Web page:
Just in case anyone is interested, Nintendo have just posted a corrected guide to the Wiimote Remote on-line here. It shows the Konami-code-esque television calibration and the functionality of the Wiimote-shaped television remote which, as you can see from the spec drawings bears an uncanny resemblance to the real thing.
I plan to confuse a lot of future opponents with it as I get a head start in Wii Tennis before they realise why the controller isn't working!
Just in case anyone is interested, Nintendo have just posted a corrected guide to the Wiimote Remote on-line here. It shows the Konami-code-esque television calibration and the functionality of the Wiimote-shaped television remote which, as you can see from the spec drawings bears an uncanny resemblance to the real thing.
Tokyo often seems no place for humans to live, let alone pets, especially in those 1 room apartments where there is little enough breathing space for a man without having to worry about his best friend too. For this reason “air dogs”, those yappy small dogs with faces like constipated rats that get carried everywhere are quite popular. Big dogs, though you do see them around, are a lot rarer and cats seem to get the sharp end of the stick in mythology and folklore being harbingers of doom and death. Those cats you see with stubby tails haven’t been cruelly treated、by the way, they are born and bred that way,, but even still, cats don’t get the love and affection dogs do.
The foreigner in Japan may rightly feel uneasy about getting a pet. You won’t have to social networks here that allow you to travel while a neighbour looks after the animal, and trips to the GP are scary enough, I can’t imagine the vet won’t suffer from the same communication barriers too. And without a cuddly fur ball to keep you company what is a man to do?
Luckily some entrepreneur in Japan has realized the potential of fuzzy therapy and has opened a petting zoo. Neko-Tama, in Futagotamagawa, on the south border of Tokyo, is one of these and offers not only the opportunity to cuddle a cat but also for cat lovers to rage at the treatment of the poor things. A small cat-themed village street has cats of various breeds in little rooms with large glass windows and little plaques with their photo, name and details on. “This is Tama-chan, 3 years old, our star attraction. She loves salmon and playing with children” next to which a photo of a cat with a look so miserably inconvenienced as only a photographed cat can manage.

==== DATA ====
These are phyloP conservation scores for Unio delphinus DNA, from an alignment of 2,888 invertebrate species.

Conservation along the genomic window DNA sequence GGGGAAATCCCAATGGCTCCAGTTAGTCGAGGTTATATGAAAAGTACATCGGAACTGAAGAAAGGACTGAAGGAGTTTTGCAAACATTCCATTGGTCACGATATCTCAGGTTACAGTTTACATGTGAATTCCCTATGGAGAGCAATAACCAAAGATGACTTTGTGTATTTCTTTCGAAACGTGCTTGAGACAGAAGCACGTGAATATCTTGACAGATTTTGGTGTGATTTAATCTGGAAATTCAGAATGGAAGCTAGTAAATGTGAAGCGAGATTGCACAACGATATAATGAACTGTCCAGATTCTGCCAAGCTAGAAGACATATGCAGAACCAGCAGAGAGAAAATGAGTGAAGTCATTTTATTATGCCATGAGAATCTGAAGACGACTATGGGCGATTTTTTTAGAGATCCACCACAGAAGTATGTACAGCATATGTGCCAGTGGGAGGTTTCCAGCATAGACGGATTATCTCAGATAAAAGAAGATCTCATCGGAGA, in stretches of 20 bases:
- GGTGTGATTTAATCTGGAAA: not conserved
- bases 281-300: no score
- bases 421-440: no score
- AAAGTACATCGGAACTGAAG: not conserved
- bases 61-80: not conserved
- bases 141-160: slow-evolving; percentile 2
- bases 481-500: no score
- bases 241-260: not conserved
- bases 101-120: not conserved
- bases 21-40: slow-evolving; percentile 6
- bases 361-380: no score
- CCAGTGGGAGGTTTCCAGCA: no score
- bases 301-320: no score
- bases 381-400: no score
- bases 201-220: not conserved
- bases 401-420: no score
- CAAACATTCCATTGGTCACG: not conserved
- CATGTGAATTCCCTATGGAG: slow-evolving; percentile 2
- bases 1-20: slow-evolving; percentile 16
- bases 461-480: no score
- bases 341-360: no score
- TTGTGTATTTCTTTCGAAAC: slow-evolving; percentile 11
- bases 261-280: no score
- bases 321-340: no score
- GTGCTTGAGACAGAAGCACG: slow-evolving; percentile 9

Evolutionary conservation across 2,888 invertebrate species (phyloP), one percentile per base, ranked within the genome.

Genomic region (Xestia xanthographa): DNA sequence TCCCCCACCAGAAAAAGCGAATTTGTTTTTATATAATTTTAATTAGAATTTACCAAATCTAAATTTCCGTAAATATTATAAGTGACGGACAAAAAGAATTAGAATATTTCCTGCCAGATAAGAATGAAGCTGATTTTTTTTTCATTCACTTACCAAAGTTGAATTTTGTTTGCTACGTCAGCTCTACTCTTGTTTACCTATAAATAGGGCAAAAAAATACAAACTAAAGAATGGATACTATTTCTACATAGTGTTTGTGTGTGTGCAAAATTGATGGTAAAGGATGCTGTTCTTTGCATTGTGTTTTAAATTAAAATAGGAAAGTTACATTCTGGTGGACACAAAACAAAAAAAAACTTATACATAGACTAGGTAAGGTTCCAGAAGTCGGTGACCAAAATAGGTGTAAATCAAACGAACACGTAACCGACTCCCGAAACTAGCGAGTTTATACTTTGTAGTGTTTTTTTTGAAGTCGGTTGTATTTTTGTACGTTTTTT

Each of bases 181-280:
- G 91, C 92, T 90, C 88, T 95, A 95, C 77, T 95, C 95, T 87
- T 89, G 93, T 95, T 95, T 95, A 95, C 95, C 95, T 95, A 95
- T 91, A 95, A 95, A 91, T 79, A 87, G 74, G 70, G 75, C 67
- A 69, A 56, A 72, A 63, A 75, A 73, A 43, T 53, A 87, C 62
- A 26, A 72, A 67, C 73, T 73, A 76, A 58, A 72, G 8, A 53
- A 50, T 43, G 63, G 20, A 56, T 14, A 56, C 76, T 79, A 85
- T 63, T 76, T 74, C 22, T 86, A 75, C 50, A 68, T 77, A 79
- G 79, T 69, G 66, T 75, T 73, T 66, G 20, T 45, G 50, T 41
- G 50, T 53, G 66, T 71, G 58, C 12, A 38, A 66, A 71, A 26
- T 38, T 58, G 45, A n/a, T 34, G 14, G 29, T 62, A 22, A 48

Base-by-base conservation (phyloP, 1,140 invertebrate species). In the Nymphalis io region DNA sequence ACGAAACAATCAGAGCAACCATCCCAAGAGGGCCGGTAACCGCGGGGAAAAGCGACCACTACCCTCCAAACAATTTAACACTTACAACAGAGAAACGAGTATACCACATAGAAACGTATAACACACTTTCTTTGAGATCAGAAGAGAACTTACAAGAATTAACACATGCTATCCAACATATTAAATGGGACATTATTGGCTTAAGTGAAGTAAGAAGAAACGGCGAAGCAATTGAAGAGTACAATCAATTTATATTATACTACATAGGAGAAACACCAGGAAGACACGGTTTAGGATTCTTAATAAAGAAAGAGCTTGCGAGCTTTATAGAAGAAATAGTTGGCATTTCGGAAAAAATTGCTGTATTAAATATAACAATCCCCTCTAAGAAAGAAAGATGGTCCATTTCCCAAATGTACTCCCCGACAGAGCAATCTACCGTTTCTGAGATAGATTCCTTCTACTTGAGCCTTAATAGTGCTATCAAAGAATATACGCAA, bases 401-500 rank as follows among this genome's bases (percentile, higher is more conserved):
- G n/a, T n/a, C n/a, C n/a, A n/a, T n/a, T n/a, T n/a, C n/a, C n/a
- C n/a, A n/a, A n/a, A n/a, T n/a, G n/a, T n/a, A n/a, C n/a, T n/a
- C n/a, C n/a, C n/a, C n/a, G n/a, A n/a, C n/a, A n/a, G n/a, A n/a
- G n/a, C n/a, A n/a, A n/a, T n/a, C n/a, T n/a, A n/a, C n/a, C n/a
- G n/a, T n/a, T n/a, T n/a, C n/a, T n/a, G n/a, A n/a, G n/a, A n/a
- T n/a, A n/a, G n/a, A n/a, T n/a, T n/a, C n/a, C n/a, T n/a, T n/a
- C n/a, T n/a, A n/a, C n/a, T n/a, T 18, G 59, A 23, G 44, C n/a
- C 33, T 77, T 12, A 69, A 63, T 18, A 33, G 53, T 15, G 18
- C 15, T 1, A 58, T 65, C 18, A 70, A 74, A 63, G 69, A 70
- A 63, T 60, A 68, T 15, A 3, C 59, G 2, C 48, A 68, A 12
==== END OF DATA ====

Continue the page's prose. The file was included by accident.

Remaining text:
A few of the meeker ones are let loose and hide under the cat-shaped benches. At the end of the street is a play room where up to 10 cats are let loose to mingle with the visitors. Or rather, that is the idea. In reality it is a battlefield of badly behaved children running after a few stressed-out cats that climb up to the highest possible areas where they hide, shaking and nervous. Though the proprietors like to portray the cats as if they were idols the kids and their parents simply have no clue how to treat them. The only cat that was safe from the onslaught was a massively fat bundle of fur, an ancient feline who just didn’t have the energy to be scared anymore. I guess the kids left him alone because he didn’t squeal so amusingly when his fur was rubbed the wrong way, or jump up when you clapped your hands right behind his ears. The very unlucky ones may even be dressed up in “cute outfits”, a horrendous fad that most pets in Japan sooner or later have to deal with, with pet clothes stores littered around Tokyo.
Visiting Neko-tama is a double-edged sword for the foreign cat lover. On the one hand it is nice to interact with cats occasionally; on the other it will just upset you to see how the poor things are treated. There are dog versions of this too but I have never visited those. I presume they fare a little better as dogs are more respected pets in Japan, and besides, they are dumb enough creatures to not get stressed out by maltreatment.
Location: Futagotamagawa is on the Hanzomon/De-emtoshi line towards Chuorinkan.
Website: Neko-Tama (the website contains printable coupons that offer half-price entry)
Map: here, though the website has maps to any of its many petting zoos.
Don’t worry, more game/industry related posts are on the way!
Posted on Monday, October 30, 2006